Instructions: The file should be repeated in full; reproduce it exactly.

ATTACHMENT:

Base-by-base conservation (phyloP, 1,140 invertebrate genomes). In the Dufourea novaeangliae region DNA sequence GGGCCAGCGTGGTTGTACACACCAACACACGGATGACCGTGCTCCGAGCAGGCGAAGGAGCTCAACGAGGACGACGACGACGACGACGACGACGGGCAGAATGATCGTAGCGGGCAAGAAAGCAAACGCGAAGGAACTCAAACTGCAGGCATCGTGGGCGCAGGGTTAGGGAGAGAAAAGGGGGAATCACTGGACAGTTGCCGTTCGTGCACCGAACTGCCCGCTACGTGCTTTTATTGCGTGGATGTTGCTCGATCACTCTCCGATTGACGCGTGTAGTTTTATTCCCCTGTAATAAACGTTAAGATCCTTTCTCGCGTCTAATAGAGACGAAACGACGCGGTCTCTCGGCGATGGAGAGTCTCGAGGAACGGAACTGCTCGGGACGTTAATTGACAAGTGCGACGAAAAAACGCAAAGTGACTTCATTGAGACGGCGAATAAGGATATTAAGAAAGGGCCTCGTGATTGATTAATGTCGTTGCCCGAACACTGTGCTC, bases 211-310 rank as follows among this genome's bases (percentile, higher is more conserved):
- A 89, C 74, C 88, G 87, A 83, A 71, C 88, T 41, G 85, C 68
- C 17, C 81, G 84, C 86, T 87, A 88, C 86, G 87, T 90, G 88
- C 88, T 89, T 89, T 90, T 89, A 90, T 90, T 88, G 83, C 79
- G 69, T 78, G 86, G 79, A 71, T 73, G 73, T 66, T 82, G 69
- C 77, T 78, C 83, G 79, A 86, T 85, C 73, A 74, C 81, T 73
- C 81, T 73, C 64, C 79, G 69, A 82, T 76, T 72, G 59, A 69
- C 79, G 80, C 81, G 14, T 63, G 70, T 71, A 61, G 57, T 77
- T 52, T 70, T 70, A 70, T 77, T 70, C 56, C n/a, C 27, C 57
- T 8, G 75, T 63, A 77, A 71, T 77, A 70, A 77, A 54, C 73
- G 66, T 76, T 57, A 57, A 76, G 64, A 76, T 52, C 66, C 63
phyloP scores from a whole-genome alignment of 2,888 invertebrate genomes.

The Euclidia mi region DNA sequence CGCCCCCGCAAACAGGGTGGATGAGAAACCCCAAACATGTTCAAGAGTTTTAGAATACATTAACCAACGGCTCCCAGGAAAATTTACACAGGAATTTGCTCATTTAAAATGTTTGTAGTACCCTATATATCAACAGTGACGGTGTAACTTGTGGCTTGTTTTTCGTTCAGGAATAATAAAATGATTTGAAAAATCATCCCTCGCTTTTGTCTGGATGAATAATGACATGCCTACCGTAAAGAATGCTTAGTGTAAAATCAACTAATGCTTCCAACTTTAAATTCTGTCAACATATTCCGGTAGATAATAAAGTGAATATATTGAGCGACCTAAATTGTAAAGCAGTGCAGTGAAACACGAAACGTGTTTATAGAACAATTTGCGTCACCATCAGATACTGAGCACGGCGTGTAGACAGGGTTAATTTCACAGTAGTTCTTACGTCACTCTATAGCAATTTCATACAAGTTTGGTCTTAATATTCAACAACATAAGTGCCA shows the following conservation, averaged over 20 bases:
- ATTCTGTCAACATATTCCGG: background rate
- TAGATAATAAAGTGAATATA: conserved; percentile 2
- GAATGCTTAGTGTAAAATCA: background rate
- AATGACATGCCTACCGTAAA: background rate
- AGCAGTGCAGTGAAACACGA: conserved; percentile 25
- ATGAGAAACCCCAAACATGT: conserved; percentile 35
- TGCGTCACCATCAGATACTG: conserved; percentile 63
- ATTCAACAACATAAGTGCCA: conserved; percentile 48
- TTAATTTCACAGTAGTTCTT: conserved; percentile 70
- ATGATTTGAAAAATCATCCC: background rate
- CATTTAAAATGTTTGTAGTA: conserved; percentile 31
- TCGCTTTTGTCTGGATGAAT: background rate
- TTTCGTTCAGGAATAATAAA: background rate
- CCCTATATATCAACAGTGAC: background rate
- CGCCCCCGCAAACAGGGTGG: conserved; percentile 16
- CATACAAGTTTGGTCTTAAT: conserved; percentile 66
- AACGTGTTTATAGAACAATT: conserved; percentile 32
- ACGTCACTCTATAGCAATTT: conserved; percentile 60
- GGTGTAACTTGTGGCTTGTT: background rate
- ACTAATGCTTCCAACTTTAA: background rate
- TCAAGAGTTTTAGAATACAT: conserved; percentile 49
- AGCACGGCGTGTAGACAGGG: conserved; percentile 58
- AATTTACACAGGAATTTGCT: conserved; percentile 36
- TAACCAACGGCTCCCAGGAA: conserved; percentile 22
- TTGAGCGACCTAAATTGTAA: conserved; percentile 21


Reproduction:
Base-by-base conservation (phyloP, 1,140 invertebrate genomes). In the Dufourea novaeangliae region DNA sequence GGGCCAGCGTGGTTGTACACACCAACACACGGATGACCGTGCTCCGAGCAGGCGAAGGAGCTCAACGAGGACGACGACGACGACGACGACGACGGGCAGAATGATCGTAGCGGGCAAGAAAGCAAACGCGAAGGAACTCAAACTGCAGGCATCGTGGGCGCAGGGTTAGGGAGAGAAAAGGGGGAATCACTGGACAGTTGCCGTTCGTGCACCGAACTGCCCGCTACGTGCTTTTATTGCGTGGATGTTGCTCGATCACTCTCCGATTGACGCGTGTAGTTTTATTCCCCTGTAATAAACGTTAAGATCCTTTCTCGCGTCTAATAGAGACGAAACGACGCGGTCTCTCGGCGATGGAGAGTCTCGAGGAACGGAACTGCTCGGGACGTTAATTGACAAGTGCGACGAAAAAACGCAAAGTGACTTCATTGAGACGGCGAATAAGGATATTAAGAAAGGGCCTCGTGATTGATTAATGTCGTTGCCCGAACACTGTGCTC, bases 211-310 rank as follows among this genome's bases (percentile, higher is more conserved):
- A 89, C 74, C 88, G 87, A 83, A 71, C 88, T 41, G 85, C 68
- C 17, C 81, G 84, C 86, T 87, A 88, C 86, G 87, T 90, G 88
- C 88, T 89, T 89, T 90, T 89, A 90, T 90, T 88, G 83, C 79
- G 69, T 78, G 86, G 79, A 71, T 73, G 73, T 66, T 82, G 69
- C 77, T 78, C 83, G 79, A 86, T 85, C 73, A 74, C 81, T 73
- C 81, T 73, C 64, C 79, G 69, A 82, T 76, T 72, G 59, A 69
- C 79, G 80, C 81, G 14, T 63, G 70, T 71, A 61, G 57, T 77
- T 52, T 70, T 70, A 70, T 77, T 70, C 56, C n/a, C 27, C 57
- T 8, G 75, T 63, A 77, A 71, T 77, A 70, A 77, A 54, C 73
- G 66, T 76, T 57, A 57, A 76, G 64, A 76, T 52, C 66, C 63
phyloP scores from a whole-genome alignment of 2,888 invertebrate genomes.

The Euclidia mi region DNA sequence CGCCCCCGCAAACAGGGTGGATGAGAAACCCCAAACATGTTCAAGAGTTTTAGAATACATTAACCAACGGCTCCCAGGAAAATTTACACAGGAATTTGCTCATTTAAAATGTTTGTAGTACCCTATATATCAACAGTGACGGTGTAACTTGTGGCTTGTTTTTCGTTCAGGAATAATAAAATGATTTGAAAAATCATCCCTCGCTTTTGTCTGGATGAATAATGACATGCCTACCGTAAAGAATGCTTAGTGTAAAATCAACTAATGCTTCCAACTTTAAATTCTGTCAACATATTCCGGTAGATAATAAAGTGAATATATTGAGCGACCTAAATTGTAAAGCAGTGCAGTGAAACACGAAACGTGTTTATAGAACAATTTGCGTCACCATCAGATACTGAGCACGGCGTGTAGACAGGGTTAATTTCACAGTAGTTCTTACGTCACTCTATAGCAATTTCATACAAGTTTGGTCTTAATATTCAACAACATAAGTGCCA shows the following conservation, averaged over 20 bases:
- ATTCTGTCAACATATTCCGG: background rate
- TAGATAATAAAGTGAATATA: conserved; percentile 2
- GAATGCTTAGTGTAAAATCA: background rate
- AATGACATGCCTACCGTAAA: background rate
- AGCAGTGCAGTGAAACACGA: conserved; percentile 25
- ATGAGAAACCCCAAACATGT: conserved; percentile 35
- TGCGTCACCATCAGATACTG: conserved; percentile 63
- ATTCAACAACATAAGTGCCA: conserved; percentile 48
- TTAATTTCACAGTAGTTCTT: conserved; percentile 70
- ATGATTTGAAAAATCATCCC: background rate
- CATTTAAAATGTTTGTAGTA: conserved; percentile 31
- TCGCTTTTGTCTGGATGAAT: background rate
- TTTCGTTCAGGAATAATAAA: background rate
- CCCTATATATCAACAGTGAC: background rate
- CGCCCCCGCAAACAGGGTGG: conserved; percentile 16
- CATACAAGTTTGGTCTTAAT: conserved; percentile 66
- AACGTGTTTATAGAACAATT: conserved; percentile 32
- ACGTCACTCTATAGCAATTT: conserved; percentile 60
- GGTGTAACTTGTGGCTTGTT: background rate
- ACTAATGCTTCCAACTTTAA: background rate
- TCAAGAGTTTTAGAATACAT: conserved; percentile 49
- AGCACGGCGTGTAGACAGGG: conserved; percentile 58
- AATTTACACAGGAATTTGCT: conserved; percentile 36
- TAACCAACGGCTCCCAGGAA: conserved; percentile 22
- TTGAGCGACCTAAATTGTAA: conserved; percentile 21